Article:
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Philip Deere, Longest Walk speech
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(1929 - 1985)

A Muskogee/Creek Elder who was active in the Native American movement
and took part in National Native Rights activities as well as
International Conferences and Forums.

THE LONGEST WALK, (42:00 min.s) recorded in a public forum Mar. 20,
1980 at Boulder, Colorado.

In this speech the late Phillip Deere explains the basic reasoning
for the American Indian Movement, as well his involvement in that


It's good to see some of my friends, people that I have known for
several years. People that have been involved in different movements,
and even the people that I have never seen before. I'm glad to be
here, to say a few words to this group, in behalf of the Indian

Introduction has been made, so I don't want to waste too much time on
speaking of myself, or of my past history. Because I believe that
there are other things perhaps more important than myself, that we
should be thinking about.

When I became involved with Indian movements and Indian struggle, I
knew what I was facing. Because the problems that the Indian People
were facing, I knew them when I was a boy. My elders told me of my
tribes prophecies, the traditions of my people I learned from them.

When I was placed in school, boarding school, my uncles and my elder
people did not care for me to go to school. So I was never encouraged
to go to school, on to school. Because their thoughts was always that
once I get the white mans education, I will work against the Indian
people. This was some of the bad experience that my people went

Turning Indians against Indians has been an old tactic of the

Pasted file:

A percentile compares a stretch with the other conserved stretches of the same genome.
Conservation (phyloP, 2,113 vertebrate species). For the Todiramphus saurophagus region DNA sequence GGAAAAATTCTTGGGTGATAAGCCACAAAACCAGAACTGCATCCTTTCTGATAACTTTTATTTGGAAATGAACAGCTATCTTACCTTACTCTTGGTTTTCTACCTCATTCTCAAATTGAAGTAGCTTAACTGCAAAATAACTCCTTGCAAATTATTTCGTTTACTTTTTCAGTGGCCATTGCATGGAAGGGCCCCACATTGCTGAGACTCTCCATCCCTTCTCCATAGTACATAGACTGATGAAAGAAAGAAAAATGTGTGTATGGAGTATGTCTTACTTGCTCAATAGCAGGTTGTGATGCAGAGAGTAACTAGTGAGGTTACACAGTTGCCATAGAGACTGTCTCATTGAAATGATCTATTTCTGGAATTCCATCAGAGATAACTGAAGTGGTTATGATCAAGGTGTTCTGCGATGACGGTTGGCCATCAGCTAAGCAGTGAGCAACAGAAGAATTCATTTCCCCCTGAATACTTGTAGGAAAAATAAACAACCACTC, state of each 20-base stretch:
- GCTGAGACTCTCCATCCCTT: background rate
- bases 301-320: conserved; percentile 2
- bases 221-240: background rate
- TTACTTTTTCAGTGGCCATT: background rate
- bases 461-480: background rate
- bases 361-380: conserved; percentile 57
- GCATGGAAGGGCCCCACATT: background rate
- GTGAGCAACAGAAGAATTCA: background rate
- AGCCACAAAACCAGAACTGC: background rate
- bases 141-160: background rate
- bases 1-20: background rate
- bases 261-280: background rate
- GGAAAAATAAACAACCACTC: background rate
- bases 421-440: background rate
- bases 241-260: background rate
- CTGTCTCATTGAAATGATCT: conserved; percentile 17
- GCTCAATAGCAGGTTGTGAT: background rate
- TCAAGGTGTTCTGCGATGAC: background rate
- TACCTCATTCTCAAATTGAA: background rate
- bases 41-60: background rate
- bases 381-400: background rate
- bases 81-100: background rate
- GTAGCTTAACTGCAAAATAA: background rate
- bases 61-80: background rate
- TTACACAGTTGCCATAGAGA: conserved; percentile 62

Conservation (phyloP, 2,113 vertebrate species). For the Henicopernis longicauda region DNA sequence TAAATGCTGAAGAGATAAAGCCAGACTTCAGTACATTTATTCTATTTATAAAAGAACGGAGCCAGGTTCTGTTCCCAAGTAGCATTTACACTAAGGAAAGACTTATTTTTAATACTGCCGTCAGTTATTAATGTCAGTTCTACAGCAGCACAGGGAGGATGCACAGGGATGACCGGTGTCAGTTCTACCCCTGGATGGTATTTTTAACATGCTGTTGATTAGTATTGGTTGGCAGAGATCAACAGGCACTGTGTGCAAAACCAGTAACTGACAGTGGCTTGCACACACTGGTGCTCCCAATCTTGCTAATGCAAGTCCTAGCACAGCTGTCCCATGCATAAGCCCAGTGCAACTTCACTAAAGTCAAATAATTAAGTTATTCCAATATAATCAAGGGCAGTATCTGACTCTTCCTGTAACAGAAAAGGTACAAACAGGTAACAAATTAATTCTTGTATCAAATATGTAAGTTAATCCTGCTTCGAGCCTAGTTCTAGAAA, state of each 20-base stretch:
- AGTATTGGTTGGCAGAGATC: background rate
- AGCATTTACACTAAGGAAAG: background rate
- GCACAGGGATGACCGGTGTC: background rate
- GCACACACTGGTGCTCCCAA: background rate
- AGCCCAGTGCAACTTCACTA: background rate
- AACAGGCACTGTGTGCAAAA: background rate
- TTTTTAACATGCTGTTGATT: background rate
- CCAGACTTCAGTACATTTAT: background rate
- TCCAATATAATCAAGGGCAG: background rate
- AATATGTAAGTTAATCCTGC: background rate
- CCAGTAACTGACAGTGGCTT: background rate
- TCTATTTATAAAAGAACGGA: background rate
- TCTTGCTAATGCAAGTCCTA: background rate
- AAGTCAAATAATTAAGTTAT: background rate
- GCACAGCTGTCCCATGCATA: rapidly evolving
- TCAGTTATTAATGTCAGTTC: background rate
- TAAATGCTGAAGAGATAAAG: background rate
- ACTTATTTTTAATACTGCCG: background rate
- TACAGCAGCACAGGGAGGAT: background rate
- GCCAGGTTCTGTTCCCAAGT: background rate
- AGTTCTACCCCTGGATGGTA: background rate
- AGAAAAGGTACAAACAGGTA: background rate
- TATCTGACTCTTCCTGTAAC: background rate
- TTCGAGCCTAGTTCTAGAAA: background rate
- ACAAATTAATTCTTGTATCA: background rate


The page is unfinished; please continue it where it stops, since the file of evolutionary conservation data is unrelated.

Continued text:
government. So, my people didn't care for me to go to school, but I
went on through grade school.

They want me to know my Indian way of life. They wanted me to know
and study the herbs and medicine ways of our people. Through
education, they believed that I would no longer come back home as an

What I learned from them, I waited for many years, to see what was
going to happen. Knowing prophecies, knowing my language, my
ceremonials, my medicine ways.

Not having enough white mans education, I suffered many years
because, time came that I had my own family. Seeking jobs, I was
never able to find an easy job. My jobs has always been construction,
hard back breaking jobs.

Standing beside the roadside, I saw my own people driving by in nice
cars. Having nice homes, and i wondered, was it wrong because I
didn't finish school? I'm saying this because many of you are
students. I wondered, should I have went on and finished school. Did
I make a mistake by coming back home?

Then one day I came down with my health. I was too proud to ask for
state welfare, or ask anybody for help. But I didn't know what I was
going to do because of my family.

and about this time, the Indian awareness was coming about. and this
is when I began to work. Then I began to look back at the teachings
of my elders. I began to think about the prophecies that I heard when
I was a little boy. In my day and time, I never realized that I would
live to see this fulfilled.

I look at all around, it looked like it was hopeless. To continue
that way of life. When my Indian people were no longer acting like
Indians and they were no longer thinking like Indians. I refused to
go to any organizations within my own tribe, or any other tribe.

I refused to accept any government programs because none of their
programs would bring my children home. None of them would ever make
me more Indian. But it would take all the Indianess out of me. So I
closed my doors and only looked after my family and my children. But
time came when the young people began to knock on my doors.

According to the Muskogee prophecies, I heard the cry of the red
man. I heard the voices of my people, and this is when I began to
work with the young Indian people.

This is when I got acquainted with other tribes. All I knew was my
own tribe and my own language and my own ways. I never knew any other
tribes. It has not been no more than twenty years ago. Perhaps, not
even fifteen years ago, that I began to get acquainted with other

When these young people talked to me about their problems, when they
told me about the reservation life, they didn't have to tell me that
day after day. I knew what they were talking about because I have
went through it all. So, I got up and started working with these
people, ever since then I have been on the road. Where ever I can
reach my people, I want to be there to encourage them to go on, as
Indian people.

The miserable life that our people have went through, was planned by
a government, or was planned by a non-Indian. Our lives were
controlled. We were told almost daily what to do, because we were